DNA photolyases (45–66 kDa) having 420–616 amino acid residues [158] are monomeric flavin-dependent repair enzymes, consisting of two known cofactors, a catalytic cofactor and a light-harvesting cofactor. Till date, 5,10-methenyltetrahydrofolate (MTHF) [122], 8-hydroxy-5-deaza-riboflavin (8-HDF) [124], and FMN [165] are known as light-harvesting cofactors, which absorb light energy efficiently and transfer them to FADH [166]. Deprotonated reduced flavin adenine dinucleotide (FADH) is found in all known photolyases as a catalytic cofactor, which transfers energy in the form of an electron to the CPD, splitting the cyclobutane ring with the generation of two monomeric bases [157, 167] (Figure 9).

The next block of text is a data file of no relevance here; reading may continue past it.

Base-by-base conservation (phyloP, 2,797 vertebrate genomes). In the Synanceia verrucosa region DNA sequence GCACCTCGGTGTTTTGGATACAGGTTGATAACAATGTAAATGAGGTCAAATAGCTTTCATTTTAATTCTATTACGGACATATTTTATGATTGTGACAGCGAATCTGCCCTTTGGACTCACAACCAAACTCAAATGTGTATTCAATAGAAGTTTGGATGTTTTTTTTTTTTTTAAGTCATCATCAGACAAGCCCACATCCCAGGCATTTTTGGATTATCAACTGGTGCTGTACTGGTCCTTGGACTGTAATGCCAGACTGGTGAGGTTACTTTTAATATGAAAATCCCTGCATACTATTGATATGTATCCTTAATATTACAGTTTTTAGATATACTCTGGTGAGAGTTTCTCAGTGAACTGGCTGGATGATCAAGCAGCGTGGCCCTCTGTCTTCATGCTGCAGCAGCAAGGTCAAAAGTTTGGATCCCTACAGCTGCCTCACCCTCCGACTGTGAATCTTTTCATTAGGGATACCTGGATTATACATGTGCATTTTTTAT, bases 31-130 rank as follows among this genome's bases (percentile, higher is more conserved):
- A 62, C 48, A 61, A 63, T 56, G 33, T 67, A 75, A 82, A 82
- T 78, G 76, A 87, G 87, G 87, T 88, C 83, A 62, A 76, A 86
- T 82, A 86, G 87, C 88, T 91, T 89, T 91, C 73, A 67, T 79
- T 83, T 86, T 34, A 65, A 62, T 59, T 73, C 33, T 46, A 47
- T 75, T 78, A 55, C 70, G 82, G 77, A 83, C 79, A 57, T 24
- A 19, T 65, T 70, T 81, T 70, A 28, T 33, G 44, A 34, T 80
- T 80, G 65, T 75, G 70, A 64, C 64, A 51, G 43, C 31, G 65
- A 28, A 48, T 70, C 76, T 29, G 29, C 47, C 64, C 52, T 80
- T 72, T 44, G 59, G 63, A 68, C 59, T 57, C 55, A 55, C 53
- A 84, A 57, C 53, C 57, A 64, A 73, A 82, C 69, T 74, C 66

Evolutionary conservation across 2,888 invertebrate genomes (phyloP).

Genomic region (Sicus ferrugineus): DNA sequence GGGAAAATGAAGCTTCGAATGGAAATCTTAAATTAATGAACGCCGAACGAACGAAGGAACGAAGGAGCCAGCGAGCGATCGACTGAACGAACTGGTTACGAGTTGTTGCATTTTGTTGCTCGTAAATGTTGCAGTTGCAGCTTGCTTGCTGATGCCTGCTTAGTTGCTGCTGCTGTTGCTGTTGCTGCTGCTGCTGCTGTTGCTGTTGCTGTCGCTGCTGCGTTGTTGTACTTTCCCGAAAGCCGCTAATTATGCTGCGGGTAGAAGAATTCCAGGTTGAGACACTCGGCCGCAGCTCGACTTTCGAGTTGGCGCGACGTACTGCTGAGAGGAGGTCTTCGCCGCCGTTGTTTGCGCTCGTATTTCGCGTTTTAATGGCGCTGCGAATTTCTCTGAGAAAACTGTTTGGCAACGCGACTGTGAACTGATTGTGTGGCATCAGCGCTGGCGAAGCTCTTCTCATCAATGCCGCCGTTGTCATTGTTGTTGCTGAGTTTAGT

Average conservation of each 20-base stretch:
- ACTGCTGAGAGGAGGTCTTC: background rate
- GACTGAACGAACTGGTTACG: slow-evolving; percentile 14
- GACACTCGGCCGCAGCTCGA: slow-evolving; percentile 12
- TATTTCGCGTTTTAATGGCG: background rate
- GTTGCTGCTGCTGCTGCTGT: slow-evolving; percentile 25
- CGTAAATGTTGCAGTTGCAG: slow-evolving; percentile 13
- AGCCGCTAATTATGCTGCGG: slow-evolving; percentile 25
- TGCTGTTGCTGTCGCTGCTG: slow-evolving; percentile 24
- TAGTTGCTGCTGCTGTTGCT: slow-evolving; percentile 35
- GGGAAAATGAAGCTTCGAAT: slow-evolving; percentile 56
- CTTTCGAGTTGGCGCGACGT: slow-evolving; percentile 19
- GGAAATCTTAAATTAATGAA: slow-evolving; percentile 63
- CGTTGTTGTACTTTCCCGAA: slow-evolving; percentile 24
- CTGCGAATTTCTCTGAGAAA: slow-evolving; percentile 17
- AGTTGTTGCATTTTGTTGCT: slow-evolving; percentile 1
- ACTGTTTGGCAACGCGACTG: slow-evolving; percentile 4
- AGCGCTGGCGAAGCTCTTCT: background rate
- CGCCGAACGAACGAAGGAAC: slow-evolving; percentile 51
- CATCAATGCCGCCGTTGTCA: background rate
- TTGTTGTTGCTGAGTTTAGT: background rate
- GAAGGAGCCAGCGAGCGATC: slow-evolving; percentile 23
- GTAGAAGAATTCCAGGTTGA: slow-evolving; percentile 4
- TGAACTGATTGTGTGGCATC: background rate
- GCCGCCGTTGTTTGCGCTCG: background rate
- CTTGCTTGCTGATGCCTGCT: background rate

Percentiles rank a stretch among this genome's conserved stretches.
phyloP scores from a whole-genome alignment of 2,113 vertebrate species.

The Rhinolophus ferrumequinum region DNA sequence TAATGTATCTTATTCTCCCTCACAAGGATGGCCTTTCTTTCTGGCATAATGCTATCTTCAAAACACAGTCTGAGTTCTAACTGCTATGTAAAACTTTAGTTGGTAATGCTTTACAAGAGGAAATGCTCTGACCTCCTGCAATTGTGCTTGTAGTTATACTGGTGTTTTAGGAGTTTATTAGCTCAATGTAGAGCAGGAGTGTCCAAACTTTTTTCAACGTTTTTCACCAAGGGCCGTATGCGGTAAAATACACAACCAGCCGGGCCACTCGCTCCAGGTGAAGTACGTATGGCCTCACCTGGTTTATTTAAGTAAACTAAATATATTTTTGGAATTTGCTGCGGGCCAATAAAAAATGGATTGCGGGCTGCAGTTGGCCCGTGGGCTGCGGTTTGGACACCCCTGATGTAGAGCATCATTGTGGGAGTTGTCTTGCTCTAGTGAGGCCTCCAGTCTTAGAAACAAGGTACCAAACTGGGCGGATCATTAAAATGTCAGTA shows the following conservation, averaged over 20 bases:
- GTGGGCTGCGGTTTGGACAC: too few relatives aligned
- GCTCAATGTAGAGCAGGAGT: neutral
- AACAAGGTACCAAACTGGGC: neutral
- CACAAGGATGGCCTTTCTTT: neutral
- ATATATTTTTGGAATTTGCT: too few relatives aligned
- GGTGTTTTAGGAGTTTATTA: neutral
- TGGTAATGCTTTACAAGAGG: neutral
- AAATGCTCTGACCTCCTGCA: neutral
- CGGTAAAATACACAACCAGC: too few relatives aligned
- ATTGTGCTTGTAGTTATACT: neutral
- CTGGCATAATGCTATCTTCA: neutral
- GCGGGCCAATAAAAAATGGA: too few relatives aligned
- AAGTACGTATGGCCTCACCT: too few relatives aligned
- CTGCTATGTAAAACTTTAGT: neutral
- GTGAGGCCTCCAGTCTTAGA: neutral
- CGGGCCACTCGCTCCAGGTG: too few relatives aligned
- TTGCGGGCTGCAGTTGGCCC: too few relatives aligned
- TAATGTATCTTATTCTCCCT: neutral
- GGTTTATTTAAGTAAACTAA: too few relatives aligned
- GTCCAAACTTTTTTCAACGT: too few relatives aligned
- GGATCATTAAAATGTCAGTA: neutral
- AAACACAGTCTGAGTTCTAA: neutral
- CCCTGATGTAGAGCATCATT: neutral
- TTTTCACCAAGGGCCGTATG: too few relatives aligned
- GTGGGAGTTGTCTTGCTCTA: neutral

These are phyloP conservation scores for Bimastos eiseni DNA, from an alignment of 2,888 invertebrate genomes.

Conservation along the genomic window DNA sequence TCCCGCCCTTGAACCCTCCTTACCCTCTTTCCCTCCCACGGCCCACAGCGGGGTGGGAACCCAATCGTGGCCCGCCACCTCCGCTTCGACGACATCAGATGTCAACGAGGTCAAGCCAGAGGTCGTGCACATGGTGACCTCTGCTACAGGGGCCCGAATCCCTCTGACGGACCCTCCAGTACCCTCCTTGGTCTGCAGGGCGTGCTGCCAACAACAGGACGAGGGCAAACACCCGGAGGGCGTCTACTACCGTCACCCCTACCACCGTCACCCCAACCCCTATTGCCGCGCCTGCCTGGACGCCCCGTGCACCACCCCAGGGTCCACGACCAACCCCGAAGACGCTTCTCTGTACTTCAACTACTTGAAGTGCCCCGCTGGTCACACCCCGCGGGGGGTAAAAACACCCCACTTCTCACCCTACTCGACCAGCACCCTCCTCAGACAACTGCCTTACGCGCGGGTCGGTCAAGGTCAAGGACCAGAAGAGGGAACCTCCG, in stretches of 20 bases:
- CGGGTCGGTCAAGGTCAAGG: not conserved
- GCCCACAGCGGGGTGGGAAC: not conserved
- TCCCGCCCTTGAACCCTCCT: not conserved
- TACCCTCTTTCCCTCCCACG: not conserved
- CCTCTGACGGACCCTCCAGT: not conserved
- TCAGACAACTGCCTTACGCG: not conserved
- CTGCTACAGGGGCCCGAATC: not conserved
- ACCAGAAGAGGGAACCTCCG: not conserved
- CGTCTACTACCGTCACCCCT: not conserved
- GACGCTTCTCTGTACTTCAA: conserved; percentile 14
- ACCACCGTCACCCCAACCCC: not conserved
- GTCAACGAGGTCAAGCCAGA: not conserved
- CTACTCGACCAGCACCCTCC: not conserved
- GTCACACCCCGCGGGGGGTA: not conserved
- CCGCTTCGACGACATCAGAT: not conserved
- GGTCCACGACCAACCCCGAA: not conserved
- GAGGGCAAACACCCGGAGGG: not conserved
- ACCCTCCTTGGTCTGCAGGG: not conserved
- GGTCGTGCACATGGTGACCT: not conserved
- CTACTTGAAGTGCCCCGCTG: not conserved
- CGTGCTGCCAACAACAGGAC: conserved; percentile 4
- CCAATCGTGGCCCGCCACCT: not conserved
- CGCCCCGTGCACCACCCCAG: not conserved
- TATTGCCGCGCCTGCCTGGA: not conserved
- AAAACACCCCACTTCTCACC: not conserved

In comparison to other eukaryotic systems, reports on the repair of UV-induced DNA damage in plants are still very limited. To avoid the deleterious effects of UVR, plants have acquired two main protective strategies; shielding by flavonoids and phenolic compounds [168, 169] and DNA repair by photoreactivation. Photoreactivation mediated by the enzyme photolyases is thought to be the major DNA repair pathway in several higher plants such as rice, Arabidopsis, wheat, and maize [170172]. Studies on Arabidopsis seedling, rice, and alfalfa indicate that photoreactivation greatly enhances the rate of removal of dimers, although, in the absence of photoreactivating (blue) light, dimers are slowly eliminated from bulk DNA and 6-4PPs are generally observed to be repaired more quickly than CPDs [173, 174]. Plants grown in the presence of photoreactivating radiation can eliminate the majority of both 6-4 products and CPD lesion within hours, or in some cases minutes, of their induction [30]. The structural information about the interaction between CPD lesions and photolyases became clear with the help of X-ray crystallography [175] and nuclear magnetic resonance (NMR) spectroscopy [176]. However, how DNA photolyases find lesions in the DNA molecule is still not clear [158]. It has been observed that about 240 KJ/mol of energy is captured upon absorption, out of which about 125 KJ/mol energy is consumed during the initial electron transfer from the excited FADH to CPD lesions [177]. The splitting of CPD lesion proceeds rapidly within 0.6 nanosecond [167, 178]. The back-transfer of electrons from the CPD lesion to the FADH radical is efficiently avoided by the enzyme before completion of cleavage of the cyclobutane ring [157]. With the help of ultrafast femtosecond laser spectroscopy, MacFarlane and Stanley [178] have suggested that photolyase enzyme is indeed left in the semiquinonid state after accomplishment of repair of the CPD lesion. However, Kavakli and Sancar [179] have analyzed the role of intraprotein electron transfer in photoreactivation by DNA photolyase and found that photoreduction process is not a regular part of the photolyase photocycle under physiological conditions, because the enzyme may undergo at least 25 repair cycles before loosing its activity. After completion of DNA repair, a thymine pair is flipped back into the duplex DNA to form a hydrogen bond with their complementary adenine base. Fourier transform infrared spectroscopy (FTIR) has revealed that the relaxation of DNA backbone proceeds very slowly than the repair of CPD lesions [180]. In the absence of photoreactivating light, the enzyme binds to and stimulates the removal of UV damage by stimulating the NER system in vivo or in vitro and defense against DNA damage even in the absence of light [181].